Nothing beats a competitive edge. Despite nature’s ruthless selectivity, the hierarchy of men still manifests itself in every scale or criterion; hence the emergence of the Olympics, an apparently futile ceremonial device designed to challenge the physical limit of the human race. The prohibition of illegal substances further accentuates the irony. Nonetheless the Greeks were not stupid, having conceived some of the best ideas in politics and natural philosophy. The purpose of such foolhardy establishment is at least two fold. Having a sizeable sovereign community needy of common defense, the athletes served as paragons for the working soldiers at the frontiers. They bridged the gaps between immortals who reside in the Olympus, and the league of gallantry on earth, a role comparable to the priesthood, yet stripped of the subtle religious creed often associated with hypocrisy and corruption. The second goal the Greeks had in mind, perhaps, was to inspire certain Olympic/Epic scale human endeavors, for the betterment of humanity. The Greek philosophers tended to engage in heated debates starting from Socrates, a tradition that has far outlived the city-states. To carry on the constant irritation of being refuted by spectators, and formulating defensive statements without losing sight of the big picture is not only an art, as politicians often dub it, but a self-depleting sport survived only by the most tough and resilient.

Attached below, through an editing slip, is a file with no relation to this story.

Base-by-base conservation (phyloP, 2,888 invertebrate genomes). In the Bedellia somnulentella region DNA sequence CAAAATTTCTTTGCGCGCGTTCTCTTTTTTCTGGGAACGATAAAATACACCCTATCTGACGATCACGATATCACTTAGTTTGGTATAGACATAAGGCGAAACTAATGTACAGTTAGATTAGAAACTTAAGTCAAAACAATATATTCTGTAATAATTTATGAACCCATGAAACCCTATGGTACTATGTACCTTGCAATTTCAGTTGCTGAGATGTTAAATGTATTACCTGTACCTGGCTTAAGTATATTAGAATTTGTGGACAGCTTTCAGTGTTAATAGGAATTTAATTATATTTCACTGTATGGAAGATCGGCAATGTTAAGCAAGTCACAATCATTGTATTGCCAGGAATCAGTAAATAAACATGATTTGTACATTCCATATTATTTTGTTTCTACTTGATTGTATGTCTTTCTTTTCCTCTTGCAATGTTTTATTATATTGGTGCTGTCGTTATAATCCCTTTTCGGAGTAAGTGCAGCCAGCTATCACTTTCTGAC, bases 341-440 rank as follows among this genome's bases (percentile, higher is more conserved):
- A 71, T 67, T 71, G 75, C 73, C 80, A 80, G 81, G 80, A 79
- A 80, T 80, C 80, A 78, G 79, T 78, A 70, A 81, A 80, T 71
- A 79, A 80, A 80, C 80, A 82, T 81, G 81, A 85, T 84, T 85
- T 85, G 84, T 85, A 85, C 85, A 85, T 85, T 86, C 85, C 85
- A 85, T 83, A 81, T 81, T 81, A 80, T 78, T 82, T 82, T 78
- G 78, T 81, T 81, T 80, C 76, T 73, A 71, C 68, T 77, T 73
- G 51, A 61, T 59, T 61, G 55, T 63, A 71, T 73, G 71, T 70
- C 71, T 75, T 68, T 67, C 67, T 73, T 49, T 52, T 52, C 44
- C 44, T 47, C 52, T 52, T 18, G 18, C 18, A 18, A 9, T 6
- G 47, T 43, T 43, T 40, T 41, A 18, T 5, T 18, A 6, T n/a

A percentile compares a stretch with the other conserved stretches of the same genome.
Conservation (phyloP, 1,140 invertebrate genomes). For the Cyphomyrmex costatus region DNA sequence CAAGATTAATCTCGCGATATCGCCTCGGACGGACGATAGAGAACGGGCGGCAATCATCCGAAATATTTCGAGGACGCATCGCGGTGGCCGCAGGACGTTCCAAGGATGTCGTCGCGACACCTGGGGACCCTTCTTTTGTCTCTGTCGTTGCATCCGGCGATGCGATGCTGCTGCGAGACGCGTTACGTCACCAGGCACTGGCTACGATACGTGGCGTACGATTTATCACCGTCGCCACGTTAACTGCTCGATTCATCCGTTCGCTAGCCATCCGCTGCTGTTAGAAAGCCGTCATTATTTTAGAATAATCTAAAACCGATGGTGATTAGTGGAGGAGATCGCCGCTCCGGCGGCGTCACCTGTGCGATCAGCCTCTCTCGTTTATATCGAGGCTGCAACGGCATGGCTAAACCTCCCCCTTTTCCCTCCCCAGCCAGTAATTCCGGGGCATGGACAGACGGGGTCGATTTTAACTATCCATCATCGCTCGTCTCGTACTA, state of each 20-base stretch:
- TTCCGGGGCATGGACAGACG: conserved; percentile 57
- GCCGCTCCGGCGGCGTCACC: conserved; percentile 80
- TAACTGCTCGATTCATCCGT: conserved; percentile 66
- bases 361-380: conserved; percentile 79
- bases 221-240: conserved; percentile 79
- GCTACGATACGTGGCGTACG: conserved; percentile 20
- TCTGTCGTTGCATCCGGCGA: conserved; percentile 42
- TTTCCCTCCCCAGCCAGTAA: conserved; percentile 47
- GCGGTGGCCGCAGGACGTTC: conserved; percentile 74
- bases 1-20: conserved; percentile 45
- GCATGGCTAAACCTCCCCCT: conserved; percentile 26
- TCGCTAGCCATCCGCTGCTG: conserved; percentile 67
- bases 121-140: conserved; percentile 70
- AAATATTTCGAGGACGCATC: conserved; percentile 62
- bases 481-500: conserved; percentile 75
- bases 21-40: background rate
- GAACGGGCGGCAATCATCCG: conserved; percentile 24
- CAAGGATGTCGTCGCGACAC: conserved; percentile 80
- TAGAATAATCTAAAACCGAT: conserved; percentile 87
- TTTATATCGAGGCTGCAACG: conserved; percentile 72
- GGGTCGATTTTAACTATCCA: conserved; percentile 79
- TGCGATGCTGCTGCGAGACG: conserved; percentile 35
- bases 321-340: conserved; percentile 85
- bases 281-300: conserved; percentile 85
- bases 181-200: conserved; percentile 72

It is this second goal that I find most adhesive to my own pilgrimage onwards the truth. A scientist of 21st century standard requires not only the serendipity of inventing the shape of the wheels, he is to be judged by the craftsmanship with which the polish of the final vehicle is displayed. Not only is he satisfied by the creation of one of a kind, he envisions mass production and universal acceptance of the essence of his creative power, often unassisted and unappreciated for eons. The moment of eureka cannot substitute for the exhaustive search in research parallel the exhaustive training in sports. With the awakening of methodological revolution, people often cherish shortcuts of success while neglecting the importance of character building. This is true in sports also. Training facilities are getting more ornate and versatile every year, coupled with distraction from media, athletes are facing ever increasing expectation and demand from public and themselves alike. Similar is the fate of research workers, who strain mentally to outwit their predecessors, and somewhat ironically, the local science libraries. Small observations are important in initiating new directions, but sustained trial and error is the key to solving concrete problems, building theories, and discovering new territories. Just as politicians must have volubility before they can sell their agendas, researchers must have accumulated enough “field working knowledge” before publishing. The Olympic spirit is precisely what fuels such long term conditional response.